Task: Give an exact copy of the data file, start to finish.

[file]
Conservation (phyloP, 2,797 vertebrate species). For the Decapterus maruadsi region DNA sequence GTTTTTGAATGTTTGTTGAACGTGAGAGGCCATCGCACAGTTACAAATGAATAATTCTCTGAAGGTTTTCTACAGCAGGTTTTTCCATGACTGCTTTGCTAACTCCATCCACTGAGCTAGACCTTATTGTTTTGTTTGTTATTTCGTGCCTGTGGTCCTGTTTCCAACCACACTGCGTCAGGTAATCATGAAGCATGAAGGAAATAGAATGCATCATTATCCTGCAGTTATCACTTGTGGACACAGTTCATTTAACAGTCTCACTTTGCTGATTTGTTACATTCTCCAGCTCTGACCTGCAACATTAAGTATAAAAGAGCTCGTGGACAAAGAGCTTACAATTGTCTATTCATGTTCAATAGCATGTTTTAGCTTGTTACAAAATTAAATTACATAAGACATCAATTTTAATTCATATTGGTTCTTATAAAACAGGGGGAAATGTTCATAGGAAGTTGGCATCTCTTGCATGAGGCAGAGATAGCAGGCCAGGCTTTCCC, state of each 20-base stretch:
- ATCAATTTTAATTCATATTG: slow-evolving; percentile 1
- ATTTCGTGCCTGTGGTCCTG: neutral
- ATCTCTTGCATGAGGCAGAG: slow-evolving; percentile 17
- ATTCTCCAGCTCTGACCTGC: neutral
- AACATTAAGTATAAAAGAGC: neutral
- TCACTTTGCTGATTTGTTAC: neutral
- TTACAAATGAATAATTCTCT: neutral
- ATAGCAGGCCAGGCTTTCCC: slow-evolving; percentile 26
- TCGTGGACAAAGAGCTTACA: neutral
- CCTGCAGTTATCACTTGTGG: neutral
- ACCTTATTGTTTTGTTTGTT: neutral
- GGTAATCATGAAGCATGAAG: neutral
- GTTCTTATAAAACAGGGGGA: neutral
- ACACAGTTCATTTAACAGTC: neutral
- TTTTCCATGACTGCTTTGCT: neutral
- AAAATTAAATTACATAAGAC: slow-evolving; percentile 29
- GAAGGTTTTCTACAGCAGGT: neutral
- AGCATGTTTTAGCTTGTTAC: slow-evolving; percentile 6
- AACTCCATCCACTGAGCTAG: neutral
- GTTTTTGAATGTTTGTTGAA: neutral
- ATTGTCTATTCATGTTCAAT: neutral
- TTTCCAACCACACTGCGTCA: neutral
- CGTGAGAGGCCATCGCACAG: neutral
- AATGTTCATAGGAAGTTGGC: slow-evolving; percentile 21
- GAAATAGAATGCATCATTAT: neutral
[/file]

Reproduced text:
Conservation (phyloP, 2,797 vertebrate species). For the Decapterus maruadsi region DNA sequence GTTTTTGAATGTTTGTTGAACGTGAGAGGCCATCGCACAGTTACAAATGAATAATTCTCTGAAGGTTTTCTACAGCAGGTTTTTCCATGACTGCTTTGCTAACTCCATCCACTGAGCTAGACCTTATTGTTTTGTTTGTTATTTCGTGCCTGTGGTCCTGTTTCCAACCACACTGCGTCAGGTAATCATGAAGCATGAAGGAAATAGAATGCATCATTATCCTGCAGTTATCACTTGTGGACACAGTTCATTTAACAGTCTCACTTTGCTGATTTGTTACATTCTCCAGCTCTGACCTGCAACATTAAGTATAAAAGAGCTCGTGGACAAAGAGCTTACAATTGTCTATTCATGTTCAATAGCATGTTTTAGCTTGTTACAAAATTAAATTACATAAGACATCAATTTTAATTCATATTGGTTCTTATAAAACAGGGGGAAATGTTCATAGGAAGTTGGCATCTCTTGCATGAGGCAGAGATAGCAGGCCAGGCTTTCCC, state of each 20-base stretch:
- ATCAATTTTAATTCATATTG: slow-evolving; percentile 1
- ATTTCGTGCCTGTGGTCCTG: neutral
- ATCTCTTGCATGAGGCAGAG: slow-evolving; percentile 17
- ATTCTCCAGCTCTGACCTGC: neutral
- AACATTAAGTATAAAAGAGC: neutral
- TCACTTTGCTGATTTGTTAC: neutral
- TTACAAATGAATAATTCTCT: neutral
- ATAGCAGGCCAGGCTTTCCC: slow-evolving; percentile 26
- TCGTGGACAAAGAGCTTACA: neutral
- CCTGCAGTTATCACTTGTGG: neutral
- ACCTTATTGTTTTGTTTGTT: neutral
- GGTAATCATGAAGCATGAAG: neutral
- GTTCTTATAAAACAGGGGGA: neutral
- ACACAGTTCATTTAACAGTC: neutral
- TTTTCCATGACTGCTTTGCT: neutral
- AAAATTAAATTACATAAGAC: slow-evolving; percentile 29
- GAAGGTTTTCTACAGCAGGT: neutral
- AGCATGTTTTAGCTTGTTAC: slow-evolving; percentile 6
- AACTCCATCCACTGAGCTAG: neutral
- GTTTTTGAATGTTTGTTGAA: neutral
- ATTGTCTATTCATGTTCAAT: neutral
- TTTCCAACCACACTGCGTCA: neutral
- CGTGAGAGGCCATCGCACAG: neutral
- AATGTTCATAGGAAGTTGGC: slow-evolving; percentile 21
- GAAATAGAATGCATCATTAT: neutral